Five finalists announced for the 30th annual Saidye Bronfman AwardGatineau, Quebec, July 12, 2006 Canadian artists Kevin Lockau, Michael D. Massie, Peter Pierobon, Peter Powning and Anna Torma have been named finalists for the 30th annual $25,000 Saidye Bronfman Award for Excellence in the Fine Crafts. The announcement was made by The Samuel and Saidye Bronfman Family Foundation, in association with the Canada Council for the Arts and the Canadian Museum of Civilization both partners in the Award.
The Saidye Bronfman Award is one of the largest individual visual arts prizes in Canada. In addition to the cash prize, works by the Award recipient are acquired by the Canadian Museum of Civilization for its permanent collection. In recent years, The Samuel and Saidye Bronfman Family Foundation has contributed over $250,000 for the purchase of works by previous Award recipients. The Canadian Museum of Civilization’s fine crafts collection is the largest public collection in Canada, with over 2,000 works by craftspeople from across the country.
The Saidye Bronfman Award recipient will be announced at an awards ceremony at the Canadian Museum of Civilization on Wednesday, October 25, 2006. The recipient’s work will be displayed as part of a major exhibition at the Canadian Museum of Civilization, entitled UNIQUE! 30 Years of Outstanding Crafts that will be on view from October 26, 2006 through August 5, 2007. This exhibition will investigate 30 years of Canadian craft production as documented in the Canadian Museum of Civilization’s collection, including work by all 30 recipients of the Saidye Bronfman Award. This year’s award recipient will also be featured in a 30-second Artspots profile, both created by the Canadian Broadcasting Corporation (CBC) and presented on the national television network.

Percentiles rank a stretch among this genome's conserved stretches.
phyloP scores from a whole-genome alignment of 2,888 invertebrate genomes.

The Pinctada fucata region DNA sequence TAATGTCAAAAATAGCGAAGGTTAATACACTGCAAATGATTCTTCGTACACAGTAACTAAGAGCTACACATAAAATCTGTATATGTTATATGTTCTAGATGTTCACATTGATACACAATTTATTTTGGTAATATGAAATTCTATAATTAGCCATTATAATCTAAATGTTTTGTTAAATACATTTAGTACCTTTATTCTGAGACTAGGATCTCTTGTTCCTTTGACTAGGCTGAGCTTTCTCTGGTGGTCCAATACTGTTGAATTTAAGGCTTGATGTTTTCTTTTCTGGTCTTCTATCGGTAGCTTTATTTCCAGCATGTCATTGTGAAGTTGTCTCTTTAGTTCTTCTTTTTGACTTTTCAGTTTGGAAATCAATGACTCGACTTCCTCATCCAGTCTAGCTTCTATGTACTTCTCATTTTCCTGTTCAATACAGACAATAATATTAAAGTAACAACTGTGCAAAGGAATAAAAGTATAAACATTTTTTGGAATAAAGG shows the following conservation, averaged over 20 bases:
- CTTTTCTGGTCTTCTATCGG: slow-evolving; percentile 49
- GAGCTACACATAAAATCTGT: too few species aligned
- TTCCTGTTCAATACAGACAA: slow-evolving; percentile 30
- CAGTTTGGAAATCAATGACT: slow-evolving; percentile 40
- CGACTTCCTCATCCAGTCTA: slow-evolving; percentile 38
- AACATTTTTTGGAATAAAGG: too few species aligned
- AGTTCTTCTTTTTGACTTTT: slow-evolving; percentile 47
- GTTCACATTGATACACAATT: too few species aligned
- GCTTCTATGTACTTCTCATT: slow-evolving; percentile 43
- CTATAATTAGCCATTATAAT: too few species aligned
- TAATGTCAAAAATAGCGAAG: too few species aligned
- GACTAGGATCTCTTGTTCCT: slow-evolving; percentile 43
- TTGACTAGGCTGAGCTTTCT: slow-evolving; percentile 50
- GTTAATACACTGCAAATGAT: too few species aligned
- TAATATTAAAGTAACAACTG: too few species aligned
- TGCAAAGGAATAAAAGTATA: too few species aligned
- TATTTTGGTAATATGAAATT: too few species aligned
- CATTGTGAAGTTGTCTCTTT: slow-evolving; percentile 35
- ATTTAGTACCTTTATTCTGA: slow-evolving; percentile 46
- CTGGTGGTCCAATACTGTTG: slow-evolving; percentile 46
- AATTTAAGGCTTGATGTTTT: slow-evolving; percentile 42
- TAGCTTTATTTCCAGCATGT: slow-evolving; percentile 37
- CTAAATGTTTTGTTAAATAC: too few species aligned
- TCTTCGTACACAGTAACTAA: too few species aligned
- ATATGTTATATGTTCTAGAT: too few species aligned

The finalists for this year’s Saidye Bronfman Award, who will each receive $1,000, are truly masters of their respective crafts.
Kevin Lockau, a leading innovator in hot glass casting techniques, lives and works north of Bancroft, Ontario. He is best known for his work and his role in the development of the glass studio at Sheridan College in Oakville, Ontario. Always aware of the interactions of humans with nature, he often collects various sized stones from the shores of Lake Superior, carves them and combines them with glass to make his sculptural pieces. Lockau has received numerous international scholarships and awards, and he is a founding member of “10 North”, a group of Canada’s foremost glass artists. In 2003, Lockau founded the Stone Carving Symposium that takes place annually in Bancroft, Ontario. He was also a member of the advisory committee that set in motion a new glassblowing program at Fleming College’s Haliburton School of the Arts. He has exhibited his work across Canada and in the United States, France, Finland, Germany and Sweden.
Michael D. Massie lives in Kippens, on the west coast of Newfoundland, and is a noted silversmith and sculptor. His work is a reflection of his mixed Inuit, Métis and Scottish heritage. In it he investigates both traditional and modern themes. He has achieved renown for his innovative teapots that combine themes and symbols from his native Inuit culture with European traditions. A graduate of the Nova Scotia College of Art and Design, Massie operates his own business, Steeped in Silver. He has also served on a number of art committees; currently he is a board member of the Association for Aboriginal Artists of Newfoundland and Labrador. Massie sele